No. They receive the same benefits as other federal employees: a one-time election to continue in FEHBP as a retiree, assuming they have been in it for five years and are eligible for an annuity.
Do retired Members get special pensions?
Sort of. Members can participate, as do other federal workers, in either the CSRS (if they were elected prior to 1984) or the Federal Employee Retirement System (FERS). The only difference between Members and other federal workers is that Members (as well as congressional staffers) have slightly higher contributions to the retirement systems, but are eligible for slightly higher benefits at slightly lower ages, with somewhat shorter vesting requirements. The rationale behind this is that congressional employees — be it Members or staffers — have somewhat less job security and therefore less certainty about their tenure.
Do Members receive reduced rate life insurance?
Members can participate in the Federal Employees’ Group Life Insurance Program (FEGLI) under the same terms as other federal employees.
Do Members receive reduced rates for use of the Capitol gym or other athletic facilities?
Both the House and Senate maintain a private gym for Members’ use. The annual fee for Members is about $250.
Can Members obtain free tax help from the IRS?
Until the 1990s, both the House and Senate opened temporary tax assistance offices to answer questions regarding tax return preparation. These offices were open to the general public and available for anyone to use, although by dint of their location, the services naturally were enjoyed mostly by Members and congressional staff. In 1994, the House discontinued the practice. The Senate discontinued the practice a year later.
Do Members receive reduced rates for use of Capitol restaurants, dry cleaning services, or barber/beauty shops?
Capitol restaurants, dry-cleaning vendors, and beauty/barber shops provide services at prices comparable to market rates. Some services — such as the House barber shop and beauty salon — have been privatized; others remain publicly run. Prior to changes made between 1992 and 1994, these services were often available at reduced rates. Members, however, have never received official rates that differed from staffers or from the general public.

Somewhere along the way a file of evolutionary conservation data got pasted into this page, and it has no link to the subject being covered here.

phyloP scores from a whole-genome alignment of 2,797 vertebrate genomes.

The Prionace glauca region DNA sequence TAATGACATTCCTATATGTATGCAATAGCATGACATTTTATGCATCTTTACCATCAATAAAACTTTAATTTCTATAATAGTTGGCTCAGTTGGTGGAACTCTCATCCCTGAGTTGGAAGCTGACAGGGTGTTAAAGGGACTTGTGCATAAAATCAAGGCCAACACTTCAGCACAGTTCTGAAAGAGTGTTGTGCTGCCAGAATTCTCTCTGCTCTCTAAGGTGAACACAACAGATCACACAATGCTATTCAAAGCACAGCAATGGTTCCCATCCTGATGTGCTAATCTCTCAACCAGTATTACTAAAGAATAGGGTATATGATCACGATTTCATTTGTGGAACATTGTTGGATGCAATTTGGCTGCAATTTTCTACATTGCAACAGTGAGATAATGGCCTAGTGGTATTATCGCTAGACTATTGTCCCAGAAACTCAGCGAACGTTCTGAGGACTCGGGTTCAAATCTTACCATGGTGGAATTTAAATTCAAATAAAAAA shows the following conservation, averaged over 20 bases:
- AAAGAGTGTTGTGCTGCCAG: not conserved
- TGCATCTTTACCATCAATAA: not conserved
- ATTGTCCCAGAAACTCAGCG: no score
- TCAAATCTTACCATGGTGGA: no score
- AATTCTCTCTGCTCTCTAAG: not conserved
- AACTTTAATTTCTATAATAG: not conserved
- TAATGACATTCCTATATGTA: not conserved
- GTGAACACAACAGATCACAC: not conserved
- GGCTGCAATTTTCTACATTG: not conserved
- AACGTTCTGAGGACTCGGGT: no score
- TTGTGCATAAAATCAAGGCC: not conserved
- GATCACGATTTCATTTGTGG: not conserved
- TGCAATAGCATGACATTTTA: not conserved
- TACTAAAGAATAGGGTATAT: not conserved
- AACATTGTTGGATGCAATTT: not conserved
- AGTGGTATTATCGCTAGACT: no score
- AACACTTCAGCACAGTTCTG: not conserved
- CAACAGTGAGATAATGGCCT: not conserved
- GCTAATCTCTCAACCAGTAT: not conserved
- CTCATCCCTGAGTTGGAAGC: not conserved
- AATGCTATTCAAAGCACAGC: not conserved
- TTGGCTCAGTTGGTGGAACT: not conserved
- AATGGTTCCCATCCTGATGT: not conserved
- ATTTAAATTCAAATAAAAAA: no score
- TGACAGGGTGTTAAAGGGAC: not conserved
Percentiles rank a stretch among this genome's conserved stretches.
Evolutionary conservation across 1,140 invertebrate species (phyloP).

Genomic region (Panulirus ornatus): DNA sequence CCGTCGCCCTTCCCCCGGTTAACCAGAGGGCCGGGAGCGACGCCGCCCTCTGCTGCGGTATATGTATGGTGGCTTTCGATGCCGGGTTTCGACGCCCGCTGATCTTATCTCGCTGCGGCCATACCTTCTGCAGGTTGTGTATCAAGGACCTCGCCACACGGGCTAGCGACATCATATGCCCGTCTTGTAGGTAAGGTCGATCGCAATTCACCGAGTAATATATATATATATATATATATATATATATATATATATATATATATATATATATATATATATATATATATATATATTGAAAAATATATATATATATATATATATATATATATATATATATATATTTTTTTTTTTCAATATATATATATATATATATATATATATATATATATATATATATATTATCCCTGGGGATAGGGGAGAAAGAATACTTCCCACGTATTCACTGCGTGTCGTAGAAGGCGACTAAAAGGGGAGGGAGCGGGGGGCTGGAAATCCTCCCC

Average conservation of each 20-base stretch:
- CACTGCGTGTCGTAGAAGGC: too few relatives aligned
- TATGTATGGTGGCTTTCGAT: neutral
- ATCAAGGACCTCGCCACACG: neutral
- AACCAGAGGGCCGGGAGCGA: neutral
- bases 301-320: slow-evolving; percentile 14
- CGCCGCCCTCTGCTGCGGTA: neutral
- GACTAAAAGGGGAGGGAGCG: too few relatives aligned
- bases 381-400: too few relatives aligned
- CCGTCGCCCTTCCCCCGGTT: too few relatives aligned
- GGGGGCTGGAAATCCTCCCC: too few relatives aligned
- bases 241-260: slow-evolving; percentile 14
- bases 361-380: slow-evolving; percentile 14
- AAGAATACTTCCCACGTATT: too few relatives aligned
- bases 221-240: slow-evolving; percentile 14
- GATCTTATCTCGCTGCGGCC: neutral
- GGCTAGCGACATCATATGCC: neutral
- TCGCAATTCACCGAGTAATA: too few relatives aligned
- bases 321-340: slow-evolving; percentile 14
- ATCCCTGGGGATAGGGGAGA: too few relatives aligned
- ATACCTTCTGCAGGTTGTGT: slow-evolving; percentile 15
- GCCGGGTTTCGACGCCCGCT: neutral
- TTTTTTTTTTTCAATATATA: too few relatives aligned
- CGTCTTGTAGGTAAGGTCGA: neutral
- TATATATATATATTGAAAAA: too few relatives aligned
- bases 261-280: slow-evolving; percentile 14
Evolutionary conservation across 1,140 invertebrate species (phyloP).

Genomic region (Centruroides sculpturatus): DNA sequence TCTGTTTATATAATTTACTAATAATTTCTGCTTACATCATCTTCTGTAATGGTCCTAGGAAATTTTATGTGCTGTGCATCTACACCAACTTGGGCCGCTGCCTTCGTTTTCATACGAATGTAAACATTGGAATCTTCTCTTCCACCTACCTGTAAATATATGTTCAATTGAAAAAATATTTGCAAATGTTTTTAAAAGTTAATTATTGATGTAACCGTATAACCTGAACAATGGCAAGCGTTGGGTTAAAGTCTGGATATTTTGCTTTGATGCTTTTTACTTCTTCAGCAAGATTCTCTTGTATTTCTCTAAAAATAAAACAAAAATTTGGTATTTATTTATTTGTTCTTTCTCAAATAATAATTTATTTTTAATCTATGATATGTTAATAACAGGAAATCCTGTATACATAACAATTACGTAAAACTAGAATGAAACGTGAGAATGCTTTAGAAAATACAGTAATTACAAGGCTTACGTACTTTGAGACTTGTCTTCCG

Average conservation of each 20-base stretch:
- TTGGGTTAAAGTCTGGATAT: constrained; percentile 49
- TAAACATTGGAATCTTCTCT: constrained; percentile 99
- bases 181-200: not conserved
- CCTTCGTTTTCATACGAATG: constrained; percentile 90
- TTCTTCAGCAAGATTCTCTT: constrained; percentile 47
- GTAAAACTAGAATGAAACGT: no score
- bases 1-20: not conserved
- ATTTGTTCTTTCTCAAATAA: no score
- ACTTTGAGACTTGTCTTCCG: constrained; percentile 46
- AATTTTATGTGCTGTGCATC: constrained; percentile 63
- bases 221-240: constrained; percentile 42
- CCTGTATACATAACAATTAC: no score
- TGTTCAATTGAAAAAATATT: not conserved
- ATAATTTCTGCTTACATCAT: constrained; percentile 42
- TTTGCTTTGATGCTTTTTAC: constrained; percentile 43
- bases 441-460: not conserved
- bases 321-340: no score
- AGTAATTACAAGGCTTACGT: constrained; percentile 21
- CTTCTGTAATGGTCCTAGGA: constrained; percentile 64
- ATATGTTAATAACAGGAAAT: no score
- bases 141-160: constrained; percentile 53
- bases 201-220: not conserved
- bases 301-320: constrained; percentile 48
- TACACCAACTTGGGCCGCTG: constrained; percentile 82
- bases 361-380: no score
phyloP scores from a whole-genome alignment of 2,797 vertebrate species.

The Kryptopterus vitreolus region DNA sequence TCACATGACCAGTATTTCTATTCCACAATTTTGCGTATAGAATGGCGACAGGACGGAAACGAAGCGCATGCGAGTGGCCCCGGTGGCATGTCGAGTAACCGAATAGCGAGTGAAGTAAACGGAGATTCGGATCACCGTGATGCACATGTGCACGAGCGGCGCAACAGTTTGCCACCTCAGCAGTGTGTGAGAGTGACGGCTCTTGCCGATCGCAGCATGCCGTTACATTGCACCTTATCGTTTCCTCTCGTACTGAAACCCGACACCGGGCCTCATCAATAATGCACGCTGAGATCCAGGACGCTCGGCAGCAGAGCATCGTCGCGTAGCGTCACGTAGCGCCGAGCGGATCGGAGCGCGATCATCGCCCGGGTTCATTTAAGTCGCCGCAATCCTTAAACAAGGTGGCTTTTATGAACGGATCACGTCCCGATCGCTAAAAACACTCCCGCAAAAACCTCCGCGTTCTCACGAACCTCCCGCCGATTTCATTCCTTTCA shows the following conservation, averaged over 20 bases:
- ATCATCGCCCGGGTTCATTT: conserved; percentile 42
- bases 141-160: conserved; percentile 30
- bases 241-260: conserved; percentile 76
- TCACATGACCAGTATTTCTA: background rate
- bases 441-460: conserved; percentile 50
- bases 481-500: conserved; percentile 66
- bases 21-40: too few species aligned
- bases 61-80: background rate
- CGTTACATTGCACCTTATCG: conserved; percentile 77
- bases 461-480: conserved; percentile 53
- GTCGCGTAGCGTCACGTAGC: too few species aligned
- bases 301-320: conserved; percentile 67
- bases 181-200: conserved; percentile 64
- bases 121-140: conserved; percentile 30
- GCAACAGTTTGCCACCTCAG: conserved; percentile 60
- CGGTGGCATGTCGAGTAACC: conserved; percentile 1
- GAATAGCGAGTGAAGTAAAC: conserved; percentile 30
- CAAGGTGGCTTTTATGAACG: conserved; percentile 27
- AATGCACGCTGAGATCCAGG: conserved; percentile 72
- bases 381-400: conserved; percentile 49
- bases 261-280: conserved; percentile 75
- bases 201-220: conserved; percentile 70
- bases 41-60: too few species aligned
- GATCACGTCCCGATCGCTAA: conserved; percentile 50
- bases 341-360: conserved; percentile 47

Do Members have the option of buying furnishings from their House or Senate offices when they cease being Members of Congress?
In the House, departing Members can buy a standard Member desk and chair from their Washington, DC, office. The cost of the desk is approximately $1,000 and the chair $500. Under House Administration Committee regulations, Members-elect may choose to acquire any furnishings and equipment currently located and in use in their predecessors’ district offices. Any furniture and equipment not selected and retained for use by them, may be purchased by outgoing Members.
In the Senate, departing Senators may purchase office equipment located in their Washington, DC, or state offices, subject to certain restrictions. They may purchase only one of each type of equipment, and it must have reached the end of its expected useful life and been declared surplus to the needs of the Senate by the Sergeant at Arms at least 30 days prior to the end of a Senator’s tenure. A departing Senator may also purchase his or her Senate chamber chair. Within 30 days of leaving office, a departing Senator has the option to purchase any furnishings provided by the General Services Administration (GSA) in one home state office. The purchase shall be at depreciated fair market value prices and in accordance with regulations prescribed by GSA.
Do Members receive special parking privileges at Reagan National Airport or Dulles International Airport?